I kind of decided enough was enough tonight. It’s not worth the pain. It’s not sensible or necessary. So then I really, seriously thought about the possibility of quitting. No more. Zip.
Then I thought, do I have a reason to be a cellist? Or to continue being one? An answer wasn’t immediately coming to mind. I guess I don’t really think deeply about that question. I just kind of do it. Maybe moreso in my old age? But I think I couldn’t even begin to address that question when I was younger and more naive. Life has given me some wherewithal to engage in productive contemplation.
So the meat of this thought process was occurring during the Brahms first piano concerto, with Grimaud and Andrey.
You see, last night’s concert found me in a different place at that moment. I was absolutely connected, in a semi state of nirvana, musically. I was in my typical state of discomfort cellistically, but I was soaking every bit of the Brahms into my pores. I don’t know if that gave me something in particular to draw on tonight. But I had been thinking this week about how I have spent much of my life as a listener to music, with the week’s program of the Brahms and the Schumann 4th Symphony as two of my favorites for cranking on the stereo. During the parts of the Brahms that the cellos rest, I was able to go into that state of immersion that I do when I listen off stage. I actually meditated to exactly that slow movement when I was in high school, during lunch period I think. I would lie down on the grass out in front with my walkman, and let Ashkenazy’s endless lines wash over me.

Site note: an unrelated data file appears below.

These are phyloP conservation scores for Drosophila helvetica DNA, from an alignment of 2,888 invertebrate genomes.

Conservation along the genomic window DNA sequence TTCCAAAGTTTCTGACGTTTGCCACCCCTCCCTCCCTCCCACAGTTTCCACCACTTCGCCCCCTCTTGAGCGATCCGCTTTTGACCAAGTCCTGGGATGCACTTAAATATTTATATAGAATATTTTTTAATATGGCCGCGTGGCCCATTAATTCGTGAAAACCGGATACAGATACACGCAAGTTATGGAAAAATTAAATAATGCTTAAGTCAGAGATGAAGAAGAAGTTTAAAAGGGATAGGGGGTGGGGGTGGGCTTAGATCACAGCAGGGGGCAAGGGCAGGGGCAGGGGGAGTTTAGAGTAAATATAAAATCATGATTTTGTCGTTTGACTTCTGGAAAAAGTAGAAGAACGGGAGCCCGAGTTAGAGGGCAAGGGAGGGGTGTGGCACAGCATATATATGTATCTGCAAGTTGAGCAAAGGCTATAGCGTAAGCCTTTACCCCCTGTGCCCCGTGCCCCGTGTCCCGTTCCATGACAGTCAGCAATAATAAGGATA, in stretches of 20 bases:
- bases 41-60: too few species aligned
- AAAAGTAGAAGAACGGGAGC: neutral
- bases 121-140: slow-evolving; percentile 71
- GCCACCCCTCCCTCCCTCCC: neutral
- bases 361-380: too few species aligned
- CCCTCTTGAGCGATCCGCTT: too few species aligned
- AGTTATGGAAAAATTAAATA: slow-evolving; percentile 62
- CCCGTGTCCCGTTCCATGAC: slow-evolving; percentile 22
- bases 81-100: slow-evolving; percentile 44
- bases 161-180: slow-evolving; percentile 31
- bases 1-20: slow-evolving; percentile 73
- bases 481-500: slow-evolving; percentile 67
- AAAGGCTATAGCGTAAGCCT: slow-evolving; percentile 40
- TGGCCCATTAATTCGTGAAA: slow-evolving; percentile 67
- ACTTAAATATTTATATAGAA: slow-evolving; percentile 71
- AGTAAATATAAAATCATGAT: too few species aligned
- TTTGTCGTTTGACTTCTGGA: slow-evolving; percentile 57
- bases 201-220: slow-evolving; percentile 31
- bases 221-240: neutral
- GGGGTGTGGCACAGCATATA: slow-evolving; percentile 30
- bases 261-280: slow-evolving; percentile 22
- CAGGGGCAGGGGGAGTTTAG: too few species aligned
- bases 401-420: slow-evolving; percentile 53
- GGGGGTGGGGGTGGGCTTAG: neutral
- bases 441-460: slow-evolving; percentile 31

I wondered if the reason I am in this field is actually an extension of my love of listening to beautiful music, not really because I adore participating in its creation. This love has many physical and emotional side effects, mostly positive, but some negative, and I have frequently wondered if they are always an asset for the purpose of performing. Tonight I may have found a way through that question. It’s about passion. Finding my true passionate nature. It seems to be possible that my passion for letting music wash through me in fact touches a different part of my soul than the art of playing.
At the moment when these ideas streamed through my consciousness, something changed. It’s ironic, because the thought of quitting opened up something in myself that was trapped when I was supposedly sustaining my level of dedication, feeling I would never quit.
I have been trying to raise the bar on my overall level of well-being and happiness. Tonight was one of those nights where I felt the price was too high. The pain outweighed the pleasure. It’s possible that having now experienced the musical differentiation described here, I may find a way to live in tenuous balance with this art and craft.